Thursday, January 20, 2011

Reviews for Deadpool MAX #4, Wolverine #5 and more

Hello all and welcome back.  A new semester has started, so I'm back to reviewing comics.  If you missed me over break, well you should have spoke up! (ok, not mad, was just to lazy to keep writing :) ).  I did get Buffy the Vampire Slayer: Season 8 #40, but I just started season 7 of the show, so I'm playing catch up. 

Batman #706:  With the current Batman story that Tony Daniel has been telling, I have been wondering why Bruce was needed in the first place.  He is capable, and certainly earns the respect of all of Bruce's side players.  But I digress. #706 is an enjoyable issue to this current arc, but does a couple of things wrong that keep this from being a perfect issue.

It might be me, but Sensei doesn't seem threatening.  Yeah, he took Lucius Fox and is threatening with his daughter, but for some reason he still doesn't seem like a threat.  I know Dick will kick his ass eventually (and that's not a comic readers foresight).  But the real entertainment of this issue is seeing Dick be Batman.  It seems more and more that the Batman persona is sinking into him.  The personality traits between Batman and Dick are starting to separate a little bit.  The cowl isn't a costume anymore, it's becoming a part of him.

What I did have trouble grasping around is why Batman is going to Catgirl for help.  Couldn't he have Catwoman just force it out?  It seems a tad risky to trust her (and Batman says it himself).  She seems more like a plot device (a whinny plot device), and that's fine.  There also seems to be a thread of Damian thinking Enigma is attractive, which could prove funny in future issues.  Not entirely sure we needed another addition to the rogues gallery, but who am I to speak ill of a character until she has been proven to be useful or not

Tony Daniel does a superior job this month on penciling.  The panels have a nice flow and all the fighting seems kinetic.  Batman blends into the shadows well, almost seeming like he isn't there.

Batman #706 gets 4/5

Brightest Day #18:  As faithful readers can tell, I have a love/hate relationship with "Brightest Day."  Most of the issues have been bland, but occasionally they are spectacular.  #18 falls somewhere in the middle, but mostly towards the good side.

The Hawkman and Hawkgirl story hasn't really clicked with me.  I don't know the mythos that well, and they seem a little to out there to be interesting.  The whole love storyline though has been interesting enough, and it finally comes to a close with this issue.  Carrol Ferris makes a nice cameo, and get's some good plot development that will no doubt affect a few books.  The finale is also nice as it shows part of the master plan of the White Ring. It's also a nice emotional ending that "Brightest Day" has needed, something to make it worthwhile and not a cash cow.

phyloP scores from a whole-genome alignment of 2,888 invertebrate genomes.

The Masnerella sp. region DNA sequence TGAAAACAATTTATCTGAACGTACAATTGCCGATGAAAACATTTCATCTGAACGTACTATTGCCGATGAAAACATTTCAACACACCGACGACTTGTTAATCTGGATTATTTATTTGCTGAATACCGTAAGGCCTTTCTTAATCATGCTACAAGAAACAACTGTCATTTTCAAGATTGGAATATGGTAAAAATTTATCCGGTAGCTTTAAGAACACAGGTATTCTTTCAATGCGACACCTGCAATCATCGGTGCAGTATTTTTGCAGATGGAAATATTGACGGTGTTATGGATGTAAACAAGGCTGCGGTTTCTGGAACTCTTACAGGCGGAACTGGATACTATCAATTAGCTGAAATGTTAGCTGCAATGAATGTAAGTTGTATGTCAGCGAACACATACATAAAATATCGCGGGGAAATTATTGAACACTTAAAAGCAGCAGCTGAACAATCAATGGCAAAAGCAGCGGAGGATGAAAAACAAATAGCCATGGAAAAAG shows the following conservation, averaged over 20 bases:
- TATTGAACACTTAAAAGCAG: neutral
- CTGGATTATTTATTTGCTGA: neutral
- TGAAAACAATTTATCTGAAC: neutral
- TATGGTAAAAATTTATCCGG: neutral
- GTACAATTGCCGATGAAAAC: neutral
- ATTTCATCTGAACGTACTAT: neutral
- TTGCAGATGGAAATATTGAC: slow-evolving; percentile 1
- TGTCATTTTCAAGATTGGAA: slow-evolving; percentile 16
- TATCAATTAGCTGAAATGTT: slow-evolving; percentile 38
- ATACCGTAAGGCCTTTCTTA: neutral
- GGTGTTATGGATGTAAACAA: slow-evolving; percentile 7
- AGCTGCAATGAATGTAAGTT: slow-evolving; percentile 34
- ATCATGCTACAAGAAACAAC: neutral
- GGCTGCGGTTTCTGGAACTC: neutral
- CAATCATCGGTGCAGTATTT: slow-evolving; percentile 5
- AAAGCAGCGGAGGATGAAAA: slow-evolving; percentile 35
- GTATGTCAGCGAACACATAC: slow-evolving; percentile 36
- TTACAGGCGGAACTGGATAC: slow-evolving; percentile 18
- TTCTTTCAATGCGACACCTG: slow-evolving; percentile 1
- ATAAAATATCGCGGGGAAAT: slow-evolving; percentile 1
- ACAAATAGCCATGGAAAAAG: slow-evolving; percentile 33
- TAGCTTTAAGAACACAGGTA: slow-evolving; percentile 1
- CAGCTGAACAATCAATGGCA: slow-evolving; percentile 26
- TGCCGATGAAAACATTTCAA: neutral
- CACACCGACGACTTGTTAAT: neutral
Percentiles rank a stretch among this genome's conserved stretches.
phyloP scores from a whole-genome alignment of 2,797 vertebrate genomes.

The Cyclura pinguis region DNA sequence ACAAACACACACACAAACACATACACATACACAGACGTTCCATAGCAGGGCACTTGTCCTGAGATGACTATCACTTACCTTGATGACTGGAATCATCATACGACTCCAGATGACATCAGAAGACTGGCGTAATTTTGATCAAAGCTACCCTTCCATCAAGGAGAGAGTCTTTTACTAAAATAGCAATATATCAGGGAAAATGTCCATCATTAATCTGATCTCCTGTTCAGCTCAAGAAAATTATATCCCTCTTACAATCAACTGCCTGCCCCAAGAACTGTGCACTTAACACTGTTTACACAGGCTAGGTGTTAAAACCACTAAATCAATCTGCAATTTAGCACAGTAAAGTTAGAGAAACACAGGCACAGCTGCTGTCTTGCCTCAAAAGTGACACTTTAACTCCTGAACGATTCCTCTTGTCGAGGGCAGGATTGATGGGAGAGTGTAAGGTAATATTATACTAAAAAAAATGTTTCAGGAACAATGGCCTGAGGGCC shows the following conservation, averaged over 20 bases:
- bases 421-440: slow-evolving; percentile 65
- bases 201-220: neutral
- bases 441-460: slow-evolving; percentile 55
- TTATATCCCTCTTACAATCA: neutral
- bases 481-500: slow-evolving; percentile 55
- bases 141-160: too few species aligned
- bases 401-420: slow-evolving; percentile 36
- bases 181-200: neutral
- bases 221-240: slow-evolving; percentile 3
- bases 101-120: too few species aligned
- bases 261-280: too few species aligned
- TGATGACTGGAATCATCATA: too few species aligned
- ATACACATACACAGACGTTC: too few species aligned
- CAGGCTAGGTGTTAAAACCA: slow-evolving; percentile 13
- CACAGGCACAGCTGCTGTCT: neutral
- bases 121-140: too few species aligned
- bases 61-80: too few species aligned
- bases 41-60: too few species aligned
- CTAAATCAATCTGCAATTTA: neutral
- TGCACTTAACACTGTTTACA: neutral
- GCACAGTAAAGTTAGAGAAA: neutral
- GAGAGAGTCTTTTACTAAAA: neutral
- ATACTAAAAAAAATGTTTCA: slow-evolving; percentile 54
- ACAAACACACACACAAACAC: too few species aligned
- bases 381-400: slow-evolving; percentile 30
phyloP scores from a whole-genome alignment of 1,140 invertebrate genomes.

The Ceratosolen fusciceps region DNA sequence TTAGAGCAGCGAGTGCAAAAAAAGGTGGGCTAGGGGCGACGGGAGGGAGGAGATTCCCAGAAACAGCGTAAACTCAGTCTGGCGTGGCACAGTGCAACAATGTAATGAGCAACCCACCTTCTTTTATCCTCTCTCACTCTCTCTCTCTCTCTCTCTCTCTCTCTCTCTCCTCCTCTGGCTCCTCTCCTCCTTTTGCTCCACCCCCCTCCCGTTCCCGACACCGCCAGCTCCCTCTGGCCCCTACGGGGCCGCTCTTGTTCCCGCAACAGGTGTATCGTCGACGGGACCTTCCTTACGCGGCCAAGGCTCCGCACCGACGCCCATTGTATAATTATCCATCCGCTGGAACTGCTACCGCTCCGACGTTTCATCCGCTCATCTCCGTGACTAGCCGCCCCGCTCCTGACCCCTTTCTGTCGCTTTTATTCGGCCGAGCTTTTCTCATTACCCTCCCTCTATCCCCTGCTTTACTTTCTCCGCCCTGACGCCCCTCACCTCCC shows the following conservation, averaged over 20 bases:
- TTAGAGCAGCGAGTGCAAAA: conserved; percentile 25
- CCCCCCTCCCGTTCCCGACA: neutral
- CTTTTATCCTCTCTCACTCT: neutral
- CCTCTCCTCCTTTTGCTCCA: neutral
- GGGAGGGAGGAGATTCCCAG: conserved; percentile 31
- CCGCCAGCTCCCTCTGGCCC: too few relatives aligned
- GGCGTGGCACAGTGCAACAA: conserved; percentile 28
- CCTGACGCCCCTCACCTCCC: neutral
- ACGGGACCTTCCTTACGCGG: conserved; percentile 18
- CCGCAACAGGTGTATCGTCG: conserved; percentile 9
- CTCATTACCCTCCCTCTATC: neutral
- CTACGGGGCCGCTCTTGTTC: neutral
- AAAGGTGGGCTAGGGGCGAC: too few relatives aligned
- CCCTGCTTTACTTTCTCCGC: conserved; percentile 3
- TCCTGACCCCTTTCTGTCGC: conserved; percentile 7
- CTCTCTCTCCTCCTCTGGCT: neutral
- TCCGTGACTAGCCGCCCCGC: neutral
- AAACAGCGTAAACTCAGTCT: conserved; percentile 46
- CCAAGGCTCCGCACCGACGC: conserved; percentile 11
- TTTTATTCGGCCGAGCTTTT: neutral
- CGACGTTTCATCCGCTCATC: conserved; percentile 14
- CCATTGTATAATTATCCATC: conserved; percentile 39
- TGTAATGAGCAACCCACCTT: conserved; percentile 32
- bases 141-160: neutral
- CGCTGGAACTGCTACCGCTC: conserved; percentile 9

One thing that "Brightest Day" has always done great is the Boston Brand storyline.  His want to live has been perfectly shown and always carries the emotional depth it needs.  He doesn't appear much in this issue, but his presence is felt, and it will no doubt affect his relationship with Dove.  Speaking of Dove, where the hell is Hawk?  We haven't seen him for a long time

The art by the collective artists is great as usual, but the colorist put way to much pink on the pages.  I know they are on the planet of the Star Sapphires, but at a point this needs to change.  By the end of the issue I wasn't sure if I went color blind and was seeing pink because of that.  And it's not like it changes on the last few pages, which are whitewashed by......well white.  It's to big of a difference that is just bad to look at for extended periods of time.

Brightest Day #18 gets 3.5/5

Deadpool MAX #4:  Marvel's MAX line has become a necessity with this title.  I can't truly talk about this book, as it's fucked up in such a hilarious way.  The best part, it has all these subtle undertones about the character of Deadpool.

This months story is more about infiltrating a drug lords house dressed like Brad Pitt.  Once they realize he isn't Brad Pitt, Deadpool gets ambushed but is saved by Cable.  Cable is insane and "thinks" he is from the future.  Surprisingly, is that most of the book is directed towards Bob and his girlfriend.  Bob has had some good characterization the last few issues, and it continues in this one.  It's very nice considering the 606 version of Bob is a loser. 

David Lapham's dialogue is very reminiscent of Joe Kelly's dialogue in the 90's when Kelly had a long run with him.  He forgets the dual thought bubbles and relies on witty dialogue instead.  Kyle Baker's art is stunning and perfectly fits the insane nature of the book.  What was surprising was he broke the nudity barrier a little bit in this issue.  Even though it's a MAX book, it's nice to not throw in nudity for the sake of "Hey, this is an adult book, let's throw in a cooter or two!"  It's fun for shock value, but after that is destroys the legitimacy of the book.

Another fine quality the book has is the re-imagining of characters.  Last months Baron Zemo was a particular delight, and this month's view with Cable is also.  I'm really looking forward to a female Taskmaster.

Deadpool MAX #4 gets 5/5

Scarlet #4:  This series has been one of the biggest joys of the last few months.  Brian Michael Bendis has been doing some of his best writing here.  And as Scarlet's little social revolution comes to a high, things get more interesting.

The Scarlet Thought Bubbles (that's what I'm calling them, or STB for short) don't appear as much as they have in this issue, which to me is a little bit of a downer.  They have had some of the best writing and actually moved the plot along.  In this issue though, the STBs aren't just used by Scarlet.  A detective in the Portland police office uses them as well, which might mean big things for her in the future.  But back to Scarlet, this month the STBs are only used to say, "I think this will happen."  Well la-di-fucking-da it happens.  It's not entertaining and is kind of annoying.  The appearance of Scarlet's mother was interesting and will no doubt have affects on how far Scarlet goes with this thing.  It could seem like a rebel teenager who straightens up when life actually bitch slaps them and they realize they were acting like spoiled assholes.  Or it could reinforce her social ideals.  Either way, it will be interesting.